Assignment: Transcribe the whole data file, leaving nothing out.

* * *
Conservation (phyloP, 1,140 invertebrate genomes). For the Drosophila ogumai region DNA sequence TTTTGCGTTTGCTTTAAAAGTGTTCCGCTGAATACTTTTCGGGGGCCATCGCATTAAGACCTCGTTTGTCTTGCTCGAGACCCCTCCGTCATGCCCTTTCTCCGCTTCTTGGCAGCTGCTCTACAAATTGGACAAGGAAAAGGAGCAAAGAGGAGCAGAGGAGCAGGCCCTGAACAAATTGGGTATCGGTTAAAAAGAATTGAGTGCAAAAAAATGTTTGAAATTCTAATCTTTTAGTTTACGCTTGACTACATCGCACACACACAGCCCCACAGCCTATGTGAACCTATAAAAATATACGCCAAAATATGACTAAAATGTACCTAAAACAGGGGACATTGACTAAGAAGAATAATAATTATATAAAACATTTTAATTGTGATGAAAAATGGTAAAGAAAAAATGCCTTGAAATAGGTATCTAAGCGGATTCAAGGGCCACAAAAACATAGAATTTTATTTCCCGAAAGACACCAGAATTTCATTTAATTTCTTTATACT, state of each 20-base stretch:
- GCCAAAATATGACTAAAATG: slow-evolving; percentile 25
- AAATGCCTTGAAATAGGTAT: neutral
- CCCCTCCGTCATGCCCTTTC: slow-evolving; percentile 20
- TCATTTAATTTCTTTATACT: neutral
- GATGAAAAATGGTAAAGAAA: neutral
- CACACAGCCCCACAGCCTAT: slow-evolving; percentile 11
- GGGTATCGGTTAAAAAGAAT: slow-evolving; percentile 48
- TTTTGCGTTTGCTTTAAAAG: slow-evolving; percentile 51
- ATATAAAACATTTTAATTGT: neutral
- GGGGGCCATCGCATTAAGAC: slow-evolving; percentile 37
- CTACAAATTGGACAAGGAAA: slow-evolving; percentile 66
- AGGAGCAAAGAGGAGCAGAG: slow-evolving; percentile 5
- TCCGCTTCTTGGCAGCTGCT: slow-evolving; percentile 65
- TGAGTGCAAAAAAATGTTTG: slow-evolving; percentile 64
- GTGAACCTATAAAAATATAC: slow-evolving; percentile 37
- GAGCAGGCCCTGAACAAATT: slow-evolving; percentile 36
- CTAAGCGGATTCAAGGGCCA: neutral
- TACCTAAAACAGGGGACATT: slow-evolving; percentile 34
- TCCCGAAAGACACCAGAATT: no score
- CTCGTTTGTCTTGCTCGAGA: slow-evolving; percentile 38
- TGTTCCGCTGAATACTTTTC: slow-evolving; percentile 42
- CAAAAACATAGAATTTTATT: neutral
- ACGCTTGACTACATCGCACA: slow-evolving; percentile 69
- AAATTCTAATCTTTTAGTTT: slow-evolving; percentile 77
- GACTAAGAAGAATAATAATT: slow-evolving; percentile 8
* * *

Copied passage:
Conservation (phyloP, 1,140 invertebrate genomes). For the Drosophila ogumai region DNA sequence TTTTGCGTTTGCTTTAAAAGTGTTCCGCTGAATACTTTTCGGGGGCCATCGCATTAAGACCTCGTTTGTCTTGCTCGAGACCCCTCCGTCATGCCCTTTCTCCGCTTCTTGGCAGCTGCTCTACAAATTGGACAAGGAAAAGGAGCAAAGAGGAGCAGAGGAGCAGGCCCTGAACAAATTGGGTATCGGTTAAAAAGAATTGAGTGCAAAAAAATGTTTGAAATTCTAATCTTTTAGTTTACGCTTGACTACATCGCACACACACAGCCCCACAGCCTATGTGAACCTATAAAAATATACGCCAAAATATGACTAAAATGTACCTAAAACAGGGGACATTGACTAAGAAGAATAATAATTATATAAAACATTTTAATTGTGATGAAAAATGGTAAAGAAAAAATGCCTTGAAATAGGTATCTAAGCGGATTCAAGGGCCACAAAAACATAGAATTTTATTTCCCGAAAGACACCAGAATTTCATTTAATTTCTTTATACT, state of each 20-base stretch:
- GCCAAAATATGACTAAAATG: slow-evolving; percentile 25
- AAATGCCTTGAAATAGGTAT: neutral
- CCCCTCCGTCATGCCCTTTC: slow-evolving; percentile 20
- TCATTTAATTTCTTTATACT: neutral
- GATGAAAAATGGTAAAGAAA: neutral
- CACACAGCCCCACAGCCTAT: slow-evolving; percentile 11
- GGGTATCGGTTAAAAAGAAT: slow-evolving; percentile 48
- TTTTGCGTTTGCTTTAAAAG: slow-evolving; percentile 51
- ATATAAAACATTTTAATTGT: neutral
- GGGGGCCATCGCATTAAGAC: slow-evolving; percentile 37
- CTACAAATTGGACAAGGAAA: slow-evolving; percentile 66
- AGGAGCAAAGAGGAGCAGAG: slow-evolving; percentile 5
- TCCGCTTCTTGGCAGCTGCT: slow-evolving; percentile 65
- TGAGTGCAAAAAAATGTTTG: slow-evolving; percentile 64
- GTGAACCTATAAAAATATAC: slow-evolving; percentile 37
- GAGCAGGCCCTGAACAAATT: slow-evolving; percentile 36
- CTAAGCGGATTCAAGGGCCA: neutral
- TACCTAAAACAGGGGACATT: slow-evolving; percentile 34
- TCCCGAAAGACACCAGAATT: no score
- CTCGTTTGTCTTGCTCGAGA: slow-evolving; percentile 38
- TGTTCCGCTGAATACTTTTC: slow-evolving; percentile 42
- CAAAAACATAGAATTTTATT: neutral
- ACGCTTGACTACATCGCACA: slow-evolving; percentile 69
- AAATTCTAATCTTTTAGTTT: slow-evolving; percentile 77
- GACTAAGAAGAATAATAATT: slow-evolving; percentile 8